In February, some of Penn Arts & Sciences’ top graduate students presented mini-lectures on a wide range of topics—from “Deadbeat Dinoflagellates: Symbiotic Cooperation Breaks Down After Coral Bleaching” to “African American Encounters with Soviet Central Asia”—to live and online audiences at the latest Penn Grad Talks.
Students from the humanities, social sciences, natural sciences, and professional master’s programs gave TED-style talks on their research, vying for prizes of $500. A winner was chosen in each category, and one presenter received the Audience Choice award.
The winner in the Professional Master’s category was Yansong Li, who is completing a master’s degree in environmental studies in the College of Liberal and Professional Studies. His talk, “Witnessing Circularity: Circular Economy Lessons from Amsterdam,” explored how a circular economy can eliminate waste and pollution, preserve materials and resources, and regenerate nature, including innovative examples like “plastic fishing” on the city’s iconic canals.
Charlotte Williams, a Ph.D. student in anthropology, took the social sciences prize for her talk, “Harvesting Heritage: The United Fruit Company and Corporate Labor in 20th-Century Archaeological Science.” She explained how and why a monumental Mayan stone artifact called Stela 14 made its way from Guatemala to the Penn Museum in the 1940s aboard a corporate ship—alongside a load of bananas.
In the humanities, the top prize went to Kimberly St. Julian Varnon, a Ph.D. candidate in history, for her presentation, “Black Like Us: African American Encounters With Soviet Central Asia.” She discussed the experiences of African Americans who traveled and lived in the Soviet Union in the 1920s and 30s to escape the racism and racial oppression of the United States.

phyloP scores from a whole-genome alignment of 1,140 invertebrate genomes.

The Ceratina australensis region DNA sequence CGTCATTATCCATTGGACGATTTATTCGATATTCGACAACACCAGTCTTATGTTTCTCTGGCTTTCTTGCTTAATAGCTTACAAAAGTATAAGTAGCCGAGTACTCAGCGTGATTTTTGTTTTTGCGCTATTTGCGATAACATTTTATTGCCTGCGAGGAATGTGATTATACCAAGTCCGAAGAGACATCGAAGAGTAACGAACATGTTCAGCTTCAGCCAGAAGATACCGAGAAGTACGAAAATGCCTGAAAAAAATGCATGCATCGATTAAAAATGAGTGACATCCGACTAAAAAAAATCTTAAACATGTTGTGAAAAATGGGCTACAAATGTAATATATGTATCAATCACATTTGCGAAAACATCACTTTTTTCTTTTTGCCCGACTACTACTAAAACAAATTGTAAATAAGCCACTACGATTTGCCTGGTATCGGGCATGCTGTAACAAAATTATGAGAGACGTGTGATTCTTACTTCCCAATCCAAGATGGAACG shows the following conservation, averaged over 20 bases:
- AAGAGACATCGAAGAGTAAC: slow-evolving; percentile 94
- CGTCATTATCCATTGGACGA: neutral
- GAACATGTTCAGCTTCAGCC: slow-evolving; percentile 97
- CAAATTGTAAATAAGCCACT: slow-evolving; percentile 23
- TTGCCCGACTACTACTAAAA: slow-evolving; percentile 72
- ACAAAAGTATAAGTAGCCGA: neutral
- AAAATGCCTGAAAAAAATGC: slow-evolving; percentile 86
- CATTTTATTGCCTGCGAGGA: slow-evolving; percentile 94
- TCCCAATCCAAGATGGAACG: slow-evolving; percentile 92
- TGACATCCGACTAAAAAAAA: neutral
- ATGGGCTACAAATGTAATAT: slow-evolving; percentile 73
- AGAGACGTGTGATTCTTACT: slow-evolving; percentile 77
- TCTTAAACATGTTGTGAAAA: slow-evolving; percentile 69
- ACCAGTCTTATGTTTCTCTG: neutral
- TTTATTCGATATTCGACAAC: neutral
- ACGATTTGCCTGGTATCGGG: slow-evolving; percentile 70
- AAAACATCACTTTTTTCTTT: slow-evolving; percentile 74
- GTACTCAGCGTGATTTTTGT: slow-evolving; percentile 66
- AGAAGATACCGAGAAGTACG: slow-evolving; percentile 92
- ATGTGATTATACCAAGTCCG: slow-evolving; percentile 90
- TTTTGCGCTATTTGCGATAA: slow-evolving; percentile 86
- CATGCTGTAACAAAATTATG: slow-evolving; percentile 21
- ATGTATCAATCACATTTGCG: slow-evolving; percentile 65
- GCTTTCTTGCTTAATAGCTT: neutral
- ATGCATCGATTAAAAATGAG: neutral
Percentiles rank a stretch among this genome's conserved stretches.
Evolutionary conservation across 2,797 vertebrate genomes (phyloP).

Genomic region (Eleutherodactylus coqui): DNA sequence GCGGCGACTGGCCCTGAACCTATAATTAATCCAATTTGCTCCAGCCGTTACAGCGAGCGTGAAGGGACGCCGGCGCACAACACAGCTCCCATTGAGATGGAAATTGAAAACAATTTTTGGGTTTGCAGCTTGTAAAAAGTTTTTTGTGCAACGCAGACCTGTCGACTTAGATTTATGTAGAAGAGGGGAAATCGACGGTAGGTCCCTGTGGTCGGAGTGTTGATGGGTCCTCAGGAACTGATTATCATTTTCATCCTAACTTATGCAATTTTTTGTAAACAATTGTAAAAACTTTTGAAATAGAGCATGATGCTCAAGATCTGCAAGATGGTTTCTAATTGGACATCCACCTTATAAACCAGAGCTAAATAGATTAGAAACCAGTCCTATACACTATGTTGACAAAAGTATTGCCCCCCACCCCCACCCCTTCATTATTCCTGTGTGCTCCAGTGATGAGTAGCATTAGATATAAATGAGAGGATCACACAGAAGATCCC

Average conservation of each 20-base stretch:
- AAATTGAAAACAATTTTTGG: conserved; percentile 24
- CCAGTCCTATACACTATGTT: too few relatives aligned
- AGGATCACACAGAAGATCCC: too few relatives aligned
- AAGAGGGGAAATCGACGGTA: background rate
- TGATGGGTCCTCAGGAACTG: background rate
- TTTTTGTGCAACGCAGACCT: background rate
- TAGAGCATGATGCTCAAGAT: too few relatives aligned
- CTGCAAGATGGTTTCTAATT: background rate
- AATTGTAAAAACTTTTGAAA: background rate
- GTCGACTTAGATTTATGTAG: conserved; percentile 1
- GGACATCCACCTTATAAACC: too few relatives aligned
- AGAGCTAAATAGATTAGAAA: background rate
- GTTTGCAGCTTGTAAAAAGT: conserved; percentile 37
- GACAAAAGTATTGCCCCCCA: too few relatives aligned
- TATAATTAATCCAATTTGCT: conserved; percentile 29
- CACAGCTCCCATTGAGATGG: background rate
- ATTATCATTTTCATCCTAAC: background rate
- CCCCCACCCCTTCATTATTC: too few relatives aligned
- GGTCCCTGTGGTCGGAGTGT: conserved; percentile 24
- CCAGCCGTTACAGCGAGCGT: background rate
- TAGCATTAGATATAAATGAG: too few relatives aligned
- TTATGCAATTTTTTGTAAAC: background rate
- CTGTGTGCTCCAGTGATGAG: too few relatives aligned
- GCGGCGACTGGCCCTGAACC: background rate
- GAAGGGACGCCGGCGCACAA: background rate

Luella Allen-Waller, a Ph.D. student in biology, won first prize in the natural sciences. She explained the crucial symbiotic relationship between corals and microscopic algae—along with their shared challenges—in her presentation, “Deadbeat Dinoflagellates: Symbiotic Cooperation Breaks Down After Coral Bleaching.”
This year’s Audience Choice winner was Chad Payne, an international studies and strategic management student in the Lauder Institute—a joint program of the Wharton School and Penn Arts & Sciences. His talk, “Web 3.0: Embracing the Future of Internet Technologies on the African Continent,” focused on the current state and future of internet technologies in Africa, where 620 million people still lack access to electricity.
Visit our Vimeo gallery to watch all of the 2022 Penn Grad Talks presentations.